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  • Discovering a new mechanism of optical gain

     Japo_Japo updated 2 months, 4 weeks ago 1 Member · 1 Post
  • Japo_Japo

    September 9, 2021 at 4:12 pm

    Optical gain — the ability of a material to amplify light or photons — is the fundamental concept that drives all lasers. To produce optical gain, electrons are injected into a semiconductor material.

    Semiconductors convert energy to power for electronics. Injecting an electrical current into a semiconductor material, such as silicon or gallium nitride, produces negatively charged electrons and positively charged particles called holes. In conventional semiconductors, when the electrons and holes reach a high enough density, they form an electron-hole gas and optical gain occurs.

    But the new 2D materials Ning and his research team studied several years ago achieved optical gain before the required density appeared to be reached.

    To understand why this may have occurred, in a new experiment, Ning and researchers from ASU and Tsinghua University discovered a process that creates optical gain in 2D semiconductor materials.

    The properties of 2D materials cause electrons and holes to form tightly bound pairs called excitons, which can bind to another electron or hole to form units called trions.

    In his latest line of research, Ning and his peers explored the intricate balance of physics that governs how electrons, holes, excitons and trions coexist and mutually convert into each other to produce optical gain.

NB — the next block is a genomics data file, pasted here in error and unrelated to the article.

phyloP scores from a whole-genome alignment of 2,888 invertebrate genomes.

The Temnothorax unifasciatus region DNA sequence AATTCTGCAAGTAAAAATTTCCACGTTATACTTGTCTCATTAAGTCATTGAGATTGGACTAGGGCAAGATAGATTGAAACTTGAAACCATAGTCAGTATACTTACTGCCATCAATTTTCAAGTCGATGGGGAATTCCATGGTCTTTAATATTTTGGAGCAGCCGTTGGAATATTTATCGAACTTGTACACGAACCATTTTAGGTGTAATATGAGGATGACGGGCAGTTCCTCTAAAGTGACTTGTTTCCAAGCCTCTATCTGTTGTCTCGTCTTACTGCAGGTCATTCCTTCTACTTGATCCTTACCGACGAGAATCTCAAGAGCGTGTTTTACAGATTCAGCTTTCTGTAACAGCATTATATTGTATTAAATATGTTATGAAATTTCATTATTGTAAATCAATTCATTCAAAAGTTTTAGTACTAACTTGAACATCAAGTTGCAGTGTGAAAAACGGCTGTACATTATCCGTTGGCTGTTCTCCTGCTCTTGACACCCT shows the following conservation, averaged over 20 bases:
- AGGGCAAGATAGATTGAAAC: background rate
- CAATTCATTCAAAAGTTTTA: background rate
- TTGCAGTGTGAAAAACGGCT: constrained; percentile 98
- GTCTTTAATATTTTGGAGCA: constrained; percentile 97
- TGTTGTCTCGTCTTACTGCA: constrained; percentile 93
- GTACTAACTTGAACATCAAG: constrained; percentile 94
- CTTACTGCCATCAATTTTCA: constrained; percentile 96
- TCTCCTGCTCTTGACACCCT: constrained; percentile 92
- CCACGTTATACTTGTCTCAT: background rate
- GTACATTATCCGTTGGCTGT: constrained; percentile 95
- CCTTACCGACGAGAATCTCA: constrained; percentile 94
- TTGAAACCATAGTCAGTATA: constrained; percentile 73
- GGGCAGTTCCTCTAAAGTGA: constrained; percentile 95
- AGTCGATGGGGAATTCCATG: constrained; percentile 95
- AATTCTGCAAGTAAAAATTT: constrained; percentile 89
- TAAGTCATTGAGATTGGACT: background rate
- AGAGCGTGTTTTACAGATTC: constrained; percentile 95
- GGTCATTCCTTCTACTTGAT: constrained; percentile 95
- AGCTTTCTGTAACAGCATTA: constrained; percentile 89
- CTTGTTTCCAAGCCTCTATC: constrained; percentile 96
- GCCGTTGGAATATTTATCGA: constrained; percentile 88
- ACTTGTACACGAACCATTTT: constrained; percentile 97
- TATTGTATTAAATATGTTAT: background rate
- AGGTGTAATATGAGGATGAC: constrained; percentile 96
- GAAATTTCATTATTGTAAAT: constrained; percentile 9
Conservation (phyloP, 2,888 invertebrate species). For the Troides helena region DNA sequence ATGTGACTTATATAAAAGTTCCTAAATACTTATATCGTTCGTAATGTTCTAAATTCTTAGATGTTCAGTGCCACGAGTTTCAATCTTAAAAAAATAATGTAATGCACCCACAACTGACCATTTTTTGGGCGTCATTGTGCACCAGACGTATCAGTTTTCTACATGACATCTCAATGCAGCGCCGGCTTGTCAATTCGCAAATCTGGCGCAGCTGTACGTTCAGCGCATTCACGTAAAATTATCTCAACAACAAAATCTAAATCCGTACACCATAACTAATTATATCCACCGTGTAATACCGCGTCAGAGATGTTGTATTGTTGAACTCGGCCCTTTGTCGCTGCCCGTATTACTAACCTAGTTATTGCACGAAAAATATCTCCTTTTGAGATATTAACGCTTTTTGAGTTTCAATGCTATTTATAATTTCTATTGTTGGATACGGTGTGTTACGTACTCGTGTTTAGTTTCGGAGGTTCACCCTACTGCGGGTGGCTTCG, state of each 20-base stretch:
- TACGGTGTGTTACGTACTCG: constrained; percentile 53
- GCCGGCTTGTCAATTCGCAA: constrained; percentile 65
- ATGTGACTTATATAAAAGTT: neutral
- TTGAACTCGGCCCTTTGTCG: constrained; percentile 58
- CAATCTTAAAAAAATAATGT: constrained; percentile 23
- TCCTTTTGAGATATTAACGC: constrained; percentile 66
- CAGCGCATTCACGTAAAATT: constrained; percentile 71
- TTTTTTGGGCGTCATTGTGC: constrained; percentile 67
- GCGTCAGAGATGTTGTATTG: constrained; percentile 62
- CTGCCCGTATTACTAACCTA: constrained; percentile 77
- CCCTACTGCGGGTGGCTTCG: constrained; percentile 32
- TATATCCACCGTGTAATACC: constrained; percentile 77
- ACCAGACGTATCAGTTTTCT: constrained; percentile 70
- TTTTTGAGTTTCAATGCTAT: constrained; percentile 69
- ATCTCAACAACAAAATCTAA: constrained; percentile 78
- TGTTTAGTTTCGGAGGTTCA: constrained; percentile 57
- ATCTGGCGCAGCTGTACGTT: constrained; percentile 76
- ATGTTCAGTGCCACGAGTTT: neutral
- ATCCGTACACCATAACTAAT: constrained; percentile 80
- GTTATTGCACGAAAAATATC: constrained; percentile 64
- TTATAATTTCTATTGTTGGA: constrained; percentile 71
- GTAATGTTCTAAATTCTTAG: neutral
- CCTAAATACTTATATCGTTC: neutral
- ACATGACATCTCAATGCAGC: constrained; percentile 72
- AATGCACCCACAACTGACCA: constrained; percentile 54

“While studying the fundamental optical processes of how a trion can emit a photon [a particle of light] or absorb a photon, we discovered that optical gain can exist when we have sufficient trion population,” Ning said. “Furthermore, the threshold value for the existence of such optical gain can be arbitrarily small, only limited by our measurement system.”

    In Ning’s experiment, the team measured optical gain at density levels four to five orders of magnitude — 10,000 to 100,000 times — smaller than those in conventional semiconductors that power optoelectronic devices, like barcode scanners and lasers used in telecommunications tools.

    Ning has been driven to make such a discovery by his interest in a phenomenon called the Mott transition, an unresolved mystery in physics about how excitons form trions and conduct electricity in semiconductor materials to the point that they reach the Mott density (the point at which a semiconductor changes from an insulator to a conductor and optical gain first occurs).

    But the electrical power needed to achieve Mott transition and density is far more than what is desirable for the future of efficient computing. Without new low-power nanolaser capabilities like the ones he is researching, Ning says it would take a small power station to operate one supercomputer.

    “If optical gain can be achieved with excitonic complexes below the Mott transition, at low levels of power input, future amplifiers and lasers could be made that would require a small amount of driving power,” Ning said.

    This development would be game-changing for energy-efficient photonics, or light-based devices, and provide an alternative to conventional semiconductors, which are limited in their ability to create and maintain enough excitons.

    As Ning observed in previous experiments with 2D materials, it is possible to achieve optical gain earlier than previously believed. Now they have uncovered a mechanism that could make it work.

    “Because of the thinness of the materials, electrons and holes attract each other hundreds of times stronger than in conventional semiconductors,” Ning said. “Such strong charge interactions make excitons and trions very stable even at room temperatures.”

    This means the research team could explore the balance of the electrons, holes, excitons and trions as well as control their conversion to achieve optical gain at very low levels of density.

    “When more electrons are in the trion state than their original electron state, a condition called population inversion occurs,” Ning said. “More photons can be emitted than absorbed, leading to a process called stimulated emission and optical amplification or gain.”

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